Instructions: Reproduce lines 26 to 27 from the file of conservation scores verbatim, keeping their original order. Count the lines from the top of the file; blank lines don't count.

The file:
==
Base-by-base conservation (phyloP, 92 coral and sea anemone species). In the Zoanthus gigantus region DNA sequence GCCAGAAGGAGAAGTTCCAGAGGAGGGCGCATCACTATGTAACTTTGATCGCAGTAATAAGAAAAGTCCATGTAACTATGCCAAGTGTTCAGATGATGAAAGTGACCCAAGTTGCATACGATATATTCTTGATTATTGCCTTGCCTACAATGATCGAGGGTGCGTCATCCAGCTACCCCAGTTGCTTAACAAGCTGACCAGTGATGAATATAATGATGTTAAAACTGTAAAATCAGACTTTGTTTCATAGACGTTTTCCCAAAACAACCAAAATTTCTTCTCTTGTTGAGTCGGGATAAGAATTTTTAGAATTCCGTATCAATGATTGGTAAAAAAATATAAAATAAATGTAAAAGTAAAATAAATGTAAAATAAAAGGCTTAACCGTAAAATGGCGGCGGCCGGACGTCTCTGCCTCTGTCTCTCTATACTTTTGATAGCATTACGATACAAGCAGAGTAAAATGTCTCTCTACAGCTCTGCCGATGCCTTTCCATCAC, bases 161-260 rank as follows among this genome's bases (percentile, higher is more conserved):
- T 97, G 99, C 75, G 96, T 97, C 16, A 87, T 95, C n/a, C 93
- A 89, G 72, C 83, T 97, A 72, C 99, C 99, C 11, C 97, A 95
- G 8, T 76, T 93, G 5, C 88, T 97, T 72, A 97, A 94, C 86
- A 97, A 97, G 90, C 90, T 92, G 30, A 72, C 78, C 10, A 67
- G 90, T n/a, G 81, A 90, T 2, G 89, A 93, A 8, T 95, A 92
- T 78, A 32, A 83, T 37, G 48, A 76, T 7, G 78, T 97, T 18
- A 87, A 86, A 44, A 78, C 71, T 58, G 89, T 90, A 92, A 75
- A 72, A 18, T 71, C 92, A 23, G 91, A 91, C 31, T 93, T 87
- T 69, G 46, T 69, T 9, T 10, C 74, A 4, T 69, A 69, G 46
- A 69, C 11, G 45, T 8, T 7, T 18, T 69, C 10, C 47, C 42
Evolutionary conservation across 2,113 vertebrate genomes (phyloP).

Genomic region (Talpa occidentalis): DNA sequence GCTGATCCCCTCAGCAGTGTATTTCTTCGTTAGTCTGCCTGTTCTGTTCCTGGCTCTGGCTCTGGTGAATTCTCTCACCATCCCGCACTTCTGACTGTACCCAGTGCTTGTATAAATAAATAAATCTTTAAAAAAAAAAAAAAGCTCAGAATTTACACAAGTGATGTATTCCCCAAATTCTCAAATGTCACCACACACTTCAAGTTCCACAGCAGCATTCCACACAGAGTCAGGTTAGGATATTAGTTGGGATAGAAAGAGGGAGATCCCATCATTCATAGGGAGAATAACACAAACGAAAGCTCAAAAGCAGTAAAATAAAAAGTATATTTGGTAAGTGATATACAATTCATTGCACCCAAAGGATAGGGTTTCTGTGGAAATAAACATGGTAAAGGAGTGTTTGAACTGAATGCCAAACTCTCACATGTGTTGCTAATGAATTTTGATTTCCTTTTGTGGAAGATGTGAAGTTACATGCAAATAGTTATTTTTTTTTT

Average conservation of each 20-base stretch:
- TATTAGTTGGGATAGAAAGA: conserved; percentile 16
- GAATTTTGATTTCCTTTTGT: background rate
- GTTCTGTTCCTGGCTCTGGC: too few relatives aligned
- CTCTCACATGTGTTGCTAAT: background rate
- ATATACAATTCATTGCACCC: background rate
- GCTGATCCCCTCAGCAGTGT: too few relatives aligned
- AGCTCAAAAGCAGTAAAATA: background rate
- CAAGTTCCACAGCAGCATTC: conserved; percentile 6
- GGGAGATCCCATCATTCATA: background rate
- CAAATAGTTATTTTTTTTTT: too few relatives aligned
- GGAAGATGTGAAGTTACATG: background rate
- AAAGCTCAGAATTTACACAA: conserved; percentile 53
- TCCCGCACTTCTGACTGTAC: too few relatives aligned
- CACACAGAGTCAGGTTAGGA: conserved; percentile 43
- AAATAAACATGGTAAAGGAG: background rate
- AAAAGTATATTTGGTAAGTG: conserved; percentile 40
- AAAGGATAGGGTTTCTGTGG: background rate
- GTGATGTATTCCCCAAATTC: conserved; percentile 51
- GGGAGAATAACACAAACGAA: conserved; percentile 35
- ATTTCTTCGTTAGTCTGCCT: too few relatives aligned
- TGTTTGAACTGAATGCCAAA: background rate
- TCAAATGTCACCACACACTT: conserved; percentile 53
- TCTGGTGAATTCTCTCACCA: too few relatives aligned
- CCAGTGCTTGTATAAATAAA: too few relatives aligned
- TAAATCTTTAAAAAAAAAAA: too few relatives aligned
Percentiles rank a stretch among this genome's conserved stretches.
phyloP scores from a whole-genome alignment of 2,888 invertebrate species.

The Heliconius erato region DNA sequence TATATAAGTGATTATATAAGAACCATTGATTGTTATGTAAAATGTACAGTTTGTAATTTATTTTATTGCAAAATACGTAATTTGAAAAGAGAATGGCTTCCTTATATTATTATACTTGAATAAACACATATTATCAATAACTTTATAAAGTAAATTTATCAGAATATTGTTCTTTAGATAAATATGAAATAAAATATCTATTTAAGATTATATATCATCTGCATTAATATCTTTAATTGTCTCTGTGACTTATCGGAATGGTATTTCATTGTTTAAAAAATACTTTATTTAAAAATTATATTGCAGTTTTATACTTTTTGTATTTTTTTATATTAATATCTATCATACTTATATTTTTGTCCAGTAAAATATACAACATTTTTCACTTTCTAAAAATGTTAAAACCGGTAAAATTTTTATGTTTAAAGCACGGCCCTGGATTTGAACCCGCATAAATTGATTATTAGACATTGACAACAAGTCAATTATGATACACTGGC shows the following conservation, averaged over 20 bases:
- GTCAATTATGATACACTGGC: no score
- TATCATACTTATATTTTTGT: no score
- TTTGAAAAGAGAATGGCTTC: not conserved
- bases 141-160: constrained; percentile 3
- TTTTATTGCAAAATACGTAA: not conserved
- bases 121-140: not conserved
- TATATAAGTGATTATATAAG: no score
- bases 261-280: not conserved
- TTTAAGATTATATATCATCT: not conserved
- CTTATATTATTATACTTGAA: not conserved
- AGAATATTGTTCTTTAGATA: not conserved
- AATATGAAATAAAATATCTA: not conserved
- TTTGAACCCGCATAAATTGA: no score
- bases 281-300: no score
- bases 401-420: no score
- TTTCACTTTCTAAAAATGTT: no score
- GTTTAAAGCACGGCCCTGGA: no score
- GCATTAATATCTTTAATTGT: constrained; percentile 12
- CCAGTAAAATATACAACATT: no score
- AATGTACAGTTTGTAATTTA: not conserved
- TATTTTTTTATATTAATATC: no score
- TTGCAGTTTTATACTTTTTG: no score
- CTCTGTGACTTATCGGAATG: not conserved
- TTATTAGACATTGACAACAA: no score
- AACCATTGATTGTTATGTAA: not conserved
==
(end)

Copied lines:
- AAAGCTCAGAATTTACACAA: conserved; percentile 53
- TCCCGCACTTCTGACTGTAC: too few relatives aligned